Conservation Status Of Certain Fish Species In Eastern Cape

Bronze Bream Eastern Cape ConservationThere is a large problem in terms of fishing pressure, not releasing fish and other factors that in my opinion is decreasing the fish stocks along the 60 kilometers of Eastern Cape coast line. There are some fish I am very worried about along the coastal area I am studying. A lot of them seem to be vulnerable and possibly face localised extinction along certain parts of the area. Fish I will mainly be focusing on are the Kob, Black & White Musselcracker, Springer, Rockcod species, Bronze Bream, White Steenbras along with a few other iconic Eastern Cape fish.

In the paragraphs below are reports on the fish species involved in this particular ongoing study.


The Blacktail is one of the most common reef and rock fish to be found within the area, and there numbers have dropped, but there are still a lot of them around and a sustainable population.

Bronze Bream

The Bronze Bream has become quite rare. This is no doubt due to their slow growth and the fact that they can be quite residential, so if a population of Bronze Bream has been wiped out in the area, it takes a long time for them to recover. The juvenile fish are almost absent from where they used to be plentiful. There are still big Bronze Bream around.


There is the Silver and Dusky Kob found in the area and they are not as common as they should be, especially in the rivers. There are a few places in the surf where you can successfully target Silver Kob and Dusky Kob, but there are not that many in the river systems which is strange. An obvious sign of this are the huge populations of mullet present in all the areas, too many mullet for the ecosystem to support.

Black Musselcracker

Becoming increasingly less common. Most of the bigger Poenskop are found in deeper water, so they will never be overly common from the beach. Juveniles are caught fairly often.

White Musselcracker

Becoming increasingly less common. This is due to the fact that the Brusher is a fairly residential fish and a slow growing species, and a favourite of many anglers tables. There are still a few good breeding areas for the juvenile White Musselcracker, lets just hope these areas dont get abused.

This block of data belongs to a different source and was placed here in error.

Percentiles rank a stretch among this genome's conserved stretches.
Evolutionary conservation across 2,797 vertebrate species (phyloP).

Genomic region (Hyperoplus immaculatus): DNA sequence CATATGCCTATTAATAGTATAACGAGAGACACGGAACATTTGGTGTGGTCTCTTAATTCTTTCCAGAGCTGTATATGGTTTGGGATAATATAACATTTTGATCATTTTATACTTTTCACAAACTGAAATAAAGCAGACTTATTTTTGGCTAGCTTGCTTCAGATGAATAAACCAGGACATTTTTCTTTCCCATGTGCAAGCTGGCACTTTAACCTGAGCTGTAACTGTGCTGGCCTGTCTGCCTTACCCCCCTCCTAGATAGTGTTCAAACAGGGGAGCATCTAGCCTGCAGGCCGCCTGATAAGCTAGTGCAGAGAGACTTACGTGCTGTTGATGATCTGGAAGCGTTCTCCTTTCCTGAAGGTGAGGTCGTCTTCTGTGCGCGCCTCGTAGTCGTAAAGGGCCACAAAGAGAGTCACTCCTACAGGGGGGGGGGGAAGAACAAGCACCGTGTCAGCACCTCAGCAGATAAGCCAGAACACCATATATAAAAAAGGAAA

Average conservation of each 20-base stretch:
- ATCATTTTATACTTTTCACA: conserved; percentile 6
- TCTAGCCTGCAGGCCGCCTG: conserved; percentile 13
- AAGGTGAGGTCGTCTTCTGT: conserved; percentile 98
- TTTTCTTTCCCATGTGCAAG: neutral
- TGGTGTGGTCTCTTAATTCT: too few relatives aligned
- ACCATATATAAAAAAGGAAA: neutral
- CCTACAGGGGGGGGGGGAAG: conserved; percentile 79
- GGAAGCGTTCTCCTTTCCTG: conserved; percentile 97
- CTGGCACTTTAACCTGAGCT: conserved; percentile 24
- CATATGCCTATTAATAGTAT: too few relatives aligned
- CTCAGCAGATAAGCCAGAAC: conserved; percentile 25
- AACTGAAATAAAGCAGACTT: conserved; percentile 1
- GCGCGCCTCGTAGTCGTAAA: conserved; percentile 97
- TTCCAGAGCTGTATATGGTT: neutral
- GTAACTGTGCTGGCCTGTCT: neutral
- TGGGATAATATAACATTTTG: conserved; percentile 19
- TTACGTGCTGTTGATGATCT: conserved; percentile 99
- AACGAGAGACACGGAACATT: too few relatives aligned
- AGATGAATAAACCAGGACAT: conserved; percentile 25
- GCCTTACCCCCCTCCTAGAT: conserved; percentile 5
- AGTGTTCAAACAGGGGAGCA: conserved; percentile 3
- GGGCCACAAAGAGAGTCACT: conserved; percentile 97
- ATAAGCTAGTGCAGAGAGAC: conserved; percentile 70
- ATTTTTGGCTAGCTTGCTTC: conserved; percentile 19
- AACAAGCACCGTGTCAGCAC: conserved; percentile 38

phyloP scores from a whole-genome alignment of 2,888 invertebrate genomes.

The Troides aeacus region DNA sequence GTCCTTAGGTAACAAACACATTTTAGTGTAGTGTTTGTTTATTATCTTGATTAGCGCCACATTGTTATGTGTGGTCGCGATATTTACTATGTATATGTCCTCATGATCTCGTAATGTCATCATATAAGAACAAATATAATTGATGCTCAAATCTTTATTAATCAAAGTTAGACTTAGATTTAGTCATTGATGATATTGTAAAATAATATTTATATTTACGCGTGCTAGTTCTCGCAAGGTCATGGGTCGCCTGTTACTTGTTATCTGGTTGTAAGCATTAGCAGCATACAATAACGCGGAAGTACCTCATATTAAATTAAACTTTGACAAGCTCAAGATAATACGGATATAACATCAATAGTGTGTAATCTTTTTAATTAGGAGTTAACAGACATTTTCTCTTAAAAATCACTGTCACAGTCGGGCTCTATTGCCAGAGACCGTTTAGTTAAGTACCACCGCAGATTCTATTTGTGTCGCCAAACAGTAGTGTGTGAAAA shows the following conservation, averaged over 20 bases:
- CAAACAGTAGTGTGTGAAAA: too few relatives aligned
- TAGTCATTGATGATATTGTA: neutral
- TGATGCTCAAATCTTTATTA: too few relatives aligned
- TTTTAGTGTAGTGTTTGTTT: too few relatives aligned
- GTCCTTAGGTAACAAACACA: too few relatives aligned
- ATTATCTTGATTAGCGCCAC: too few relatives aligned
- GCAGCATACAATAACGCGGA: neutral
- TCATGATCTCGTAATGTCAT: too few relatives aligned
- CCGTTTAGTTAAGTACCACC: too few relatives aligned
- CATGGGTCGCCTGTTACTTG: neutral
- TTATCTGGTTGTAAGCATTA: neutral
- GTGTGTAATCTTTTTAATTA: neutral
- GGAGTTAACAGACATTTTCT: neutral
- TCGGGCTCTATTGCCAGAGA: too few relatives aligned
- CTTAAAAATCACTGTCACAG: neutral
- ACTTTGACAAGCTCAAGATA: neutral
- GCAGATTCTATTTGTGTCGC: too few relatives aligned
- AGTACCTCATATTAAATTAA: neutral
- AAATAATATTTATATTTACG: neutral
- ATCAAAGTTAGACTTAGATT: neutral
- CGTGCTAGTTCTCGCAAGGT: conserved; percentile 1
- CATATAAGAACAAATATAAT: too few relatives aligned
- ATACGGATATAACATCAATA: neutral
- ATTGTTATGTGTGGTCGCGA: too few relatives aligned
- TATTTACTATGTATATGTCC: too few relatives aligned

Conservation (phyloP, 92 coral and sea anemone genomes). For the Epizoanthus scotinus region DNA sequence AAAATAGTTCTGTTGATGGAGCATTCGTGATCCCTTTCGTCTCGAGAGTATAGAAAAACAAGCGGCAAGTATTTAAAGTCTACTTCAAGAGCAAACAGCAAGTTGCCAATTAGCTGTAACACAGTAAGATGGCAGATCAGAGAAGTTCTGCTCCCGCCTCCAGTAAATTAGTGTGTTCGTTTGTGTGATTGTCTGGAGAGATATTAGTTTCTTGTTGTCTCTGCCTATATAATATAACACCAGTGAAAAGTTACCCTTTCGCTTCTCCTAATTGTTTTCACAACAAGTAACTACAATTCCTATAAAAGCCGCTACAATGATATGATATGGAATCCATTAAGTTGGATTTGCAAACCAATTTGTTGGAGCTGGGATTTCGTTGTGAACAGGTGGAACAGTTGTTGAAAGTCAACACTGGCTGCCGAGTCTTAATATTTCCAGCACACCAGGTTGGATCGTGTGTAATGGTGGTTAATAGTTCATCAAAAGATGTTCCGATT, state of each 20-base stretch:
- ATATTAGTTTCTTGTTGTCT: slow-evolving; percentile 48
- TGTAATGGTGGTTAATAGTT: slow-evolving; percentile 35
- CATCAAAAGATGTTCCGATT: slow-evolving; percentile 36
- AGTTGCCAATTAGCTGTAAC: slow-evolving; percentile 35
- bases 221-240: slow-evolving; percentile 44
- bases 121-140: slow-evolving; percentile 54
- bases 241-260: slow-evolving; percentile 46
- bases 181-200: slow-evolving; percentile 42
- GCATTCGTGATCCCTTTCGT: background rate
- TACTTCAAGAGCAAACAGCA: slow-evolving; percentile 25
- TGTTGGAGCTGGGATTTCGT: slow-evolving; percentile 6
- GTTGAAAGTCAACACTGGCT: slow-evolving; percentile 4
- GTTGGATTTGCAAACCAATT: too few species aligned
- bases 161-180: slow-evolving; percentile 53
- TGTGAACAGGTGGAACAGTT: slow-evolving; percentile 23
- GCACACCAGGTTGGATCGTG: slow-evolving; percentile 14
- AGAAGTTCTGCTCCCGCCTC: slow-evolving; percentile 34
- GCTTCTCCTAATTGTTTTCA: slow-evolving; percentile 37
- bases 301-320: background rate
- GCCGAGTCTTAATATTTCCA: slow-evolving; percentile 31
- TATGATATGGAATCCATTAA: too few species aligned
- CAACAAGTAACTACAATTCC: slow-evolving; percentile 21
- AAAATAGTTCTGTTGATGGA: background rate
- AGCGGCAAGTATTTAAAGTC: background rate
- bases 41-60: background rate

White Steenbras

Becoming increasingly less common. The juveniles of this species are caught and kept in abundance by the locals and some ignorant recreational anglers. This has had a big impact on how many White Steenbras are in the surf zones and estuaries. Thankfully there are a lot of anglers in the area who release the bigger Steenie specimens.


Rare and often very scarce. Hard to say why. I have seen more Springer in the water than I have caught/being seen caught. The status of the Springer is relatively unknown.


Garrick are quite common in the rivers in the area, but very difficult to catch sometimes. They are vulnerable to over fishing, and even specimens that get released need to be released and revived properly as most often they die when not released properly. Bigger Garrick are quite rare, this is probably because of their migratory breeding patterns.


Once the Stonebream was nearly as common as the Blacktail, but now there numbers have dwindled so much they have become rare. Juveniles are notably absent from areas that used to hold 100's of Stonebream under 15cm's. They could be disappearing like the Bronze Bream.

Yellowbelly Rockcod

Rare and often very scarce. They are residential and it is quite hard to put a status on the Yellowbelly Rockcod inshore in the area.

Catface Rockcod

Rare and often very scarce. They are residential and it is quite hard to put a status on the Catface Rockcod inshore in the area.

Koester Rockcod

Rare. The Koester is a small Rockcod that is residential and quite difficult to catch. They are a bait robbing species, and despite their large mouth don't get hooked very much. These Rockcod (When they eat your bait properly) will take it straight into a hole, thus making them hard to catch and hard to determine their status accurately.